April 17, 2014
Suicide Prevention: Talk About It at Work
by Rich Paul
Suicide prevention IS a workplace issue, and leaders can create an environment where individuals are more likely to reach out for the help they need.
Suicide has a dramatic impact on the workplace in both human and financial terms. According to the Centers for Disease Control and Prevention, suicide was the 10th-leading cause of death in the U.S. in 2010. There were 38,364 suicides—an average of 105 each day. In addition to the loss of life and suffering of surviving family members, colleagues and friends, the suicides resulted in an estimated $34.6 billion in combined medical and work loss costs.
In addition, for every one suicide, there are 25 attempted suicides. An estimated 8.3 million adults (3.7% of the adult U.S. population) reported having suicidal thoughts in the past year.
We want business leaders to understand that suicide prevention IS a workplace issue, and that they can create an environment where individuals are more likely to reach out for the help they need.
You likely already have employee benefits, such as an employee assistance program (EAP), in place that offer valuable resources for employees and family members in need. Unfortunately, most people who attempt suicide do not reach out to the resources that are available to them.
Simply talking can save lives. (Let’s dispel the myth right here – talking about it does not trigger suicidal thoughts or attempts. When the subject of suicide is treated responsibly in a non-sensational manner, discussion can generate increased awareness and understanding, thereby increasing the chance that the person suffering from suicidal thoughts will seek and receive support and help.) When barriers come down and people seek help for mental illness, as many as 90% can significantly reduce their symptoms and improve their quality of life.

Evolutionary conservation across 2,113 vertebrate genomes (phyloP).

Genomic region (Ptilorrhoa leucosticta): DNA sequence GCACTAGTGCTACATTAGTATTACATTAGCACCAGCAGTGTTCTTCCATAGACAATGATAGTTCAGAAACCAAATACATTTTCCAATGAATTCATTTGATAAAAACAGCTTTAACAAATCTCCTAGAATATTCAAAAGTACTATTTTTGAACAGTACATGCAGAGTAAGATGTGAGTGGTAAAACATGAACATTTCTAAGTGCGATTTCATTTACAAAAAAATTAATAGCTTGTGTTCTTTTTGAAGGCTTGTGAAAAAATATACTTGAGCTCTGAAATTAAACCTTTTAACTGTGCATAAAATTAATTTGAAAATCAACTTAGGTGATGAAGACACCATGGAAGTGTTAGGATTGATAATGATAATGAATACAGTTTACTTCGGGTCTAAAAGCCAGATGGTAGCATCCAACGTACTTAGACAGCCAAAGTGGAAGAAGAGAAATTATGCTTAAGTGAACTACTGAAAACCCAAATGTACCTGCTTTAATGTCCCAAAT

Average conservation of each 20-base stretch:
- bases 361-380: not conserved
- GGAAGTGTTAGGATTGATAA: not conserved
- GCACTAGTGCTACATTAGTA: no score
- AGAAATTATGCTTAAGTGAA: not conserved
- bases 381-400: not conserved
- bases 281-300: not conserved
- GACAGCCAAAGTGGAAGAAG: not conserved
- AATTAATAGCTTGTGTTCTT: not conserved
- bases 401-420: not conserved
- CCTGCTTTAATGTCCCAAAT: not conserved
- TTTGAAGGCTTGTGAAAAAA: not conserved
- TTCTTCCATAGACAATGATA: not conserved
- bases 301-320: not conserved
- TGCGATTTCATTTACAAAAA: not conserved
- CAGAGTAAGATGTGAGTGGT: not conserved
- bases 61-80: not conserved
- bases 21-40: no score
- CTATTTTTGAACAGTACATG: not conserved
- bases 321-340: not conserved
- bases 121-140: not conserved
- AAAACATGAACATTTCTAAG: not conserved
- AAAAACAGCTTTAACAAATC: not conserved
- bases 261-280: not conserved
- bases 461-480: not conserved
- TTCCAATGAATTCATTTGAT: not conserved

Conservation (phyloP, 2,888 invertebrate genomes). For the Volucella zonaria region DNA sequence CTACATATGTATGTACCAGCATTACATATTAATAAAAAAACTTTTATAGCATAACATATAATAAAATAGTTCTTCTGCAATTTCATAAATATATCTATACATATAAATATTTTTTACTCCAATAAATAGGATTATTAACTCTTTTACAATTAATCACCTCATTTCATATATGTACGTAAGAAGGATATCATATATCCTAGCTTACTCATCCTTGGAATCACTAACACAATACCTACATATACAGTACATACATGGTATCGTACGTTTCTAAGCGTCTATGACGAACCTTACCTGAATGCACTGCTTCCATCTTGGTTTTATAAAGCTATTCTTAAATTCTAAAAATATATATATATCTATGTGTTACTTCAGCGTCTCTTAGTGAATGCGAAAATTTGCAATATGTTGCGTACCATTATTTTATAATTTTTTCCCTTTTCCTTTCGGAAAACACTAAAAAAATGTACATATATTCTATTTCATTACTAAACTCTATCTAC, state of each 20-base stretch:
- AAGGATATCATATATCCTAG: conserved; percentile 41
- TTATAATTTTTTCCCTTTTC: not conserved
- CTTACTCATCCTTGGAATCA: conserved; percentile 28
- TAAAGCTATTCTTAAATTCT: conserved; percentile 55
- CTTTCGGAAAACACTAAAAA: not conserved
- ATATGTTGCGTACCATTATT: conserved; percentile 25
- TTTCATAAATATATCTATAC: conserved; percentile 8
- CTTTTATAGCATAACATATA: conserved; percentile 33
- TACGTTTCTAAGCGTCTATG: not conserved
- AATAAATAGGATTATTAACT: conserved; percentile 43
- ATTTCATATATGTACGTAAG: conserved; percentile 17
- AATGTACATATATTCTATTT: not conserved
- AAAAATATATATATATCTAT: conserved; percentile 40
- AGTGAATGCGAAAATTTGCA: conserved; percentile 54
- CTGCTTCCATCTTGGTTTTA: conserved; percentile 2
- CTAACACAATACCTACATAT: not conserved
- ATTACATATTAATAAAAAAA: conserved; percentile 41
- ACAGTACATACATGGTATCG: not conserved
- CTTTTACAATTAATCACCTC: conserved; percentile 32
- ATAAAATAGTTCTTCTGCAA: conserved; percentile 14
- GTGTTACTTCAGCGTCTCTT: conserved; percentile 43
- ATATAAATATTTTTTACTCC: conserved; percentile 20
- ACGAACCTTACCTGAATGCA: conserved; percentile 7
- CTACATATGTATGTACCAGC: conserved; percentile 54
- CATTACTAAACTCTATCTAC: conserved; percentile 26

So, specifically, what can you do?
You can begin with a campaign to de-stigmatize mental health issues and to encourage people to seek help. Create a supportive environment where corporate leadership shows that they value physical and emotional health. Convey key messages such as, “It’s a sign of strength to ask for help,” and encourage employees to take talk of suicide seriously, whether in a family member, friend or co-worker.
Many employers are beginning to create greater dialogue on this topic. The National Action Alliance for Suicide Prevention is the public-private partnership advancing the National Strategy for Suicide Prevention. The Workplace Task Force of this group, in particular, has developed several public service announcements targeted at employers and organizational leaders. The group has also developed tools to support the workplace in addressing suicide prevention.
For more information, including a comprehensive blueprint for a workplace suicide prevention program, visit the National Alliance for Suicide Prevention, Workplace Task Force.
For information on an anti-stigma campaign, visit stampoutstigma.com.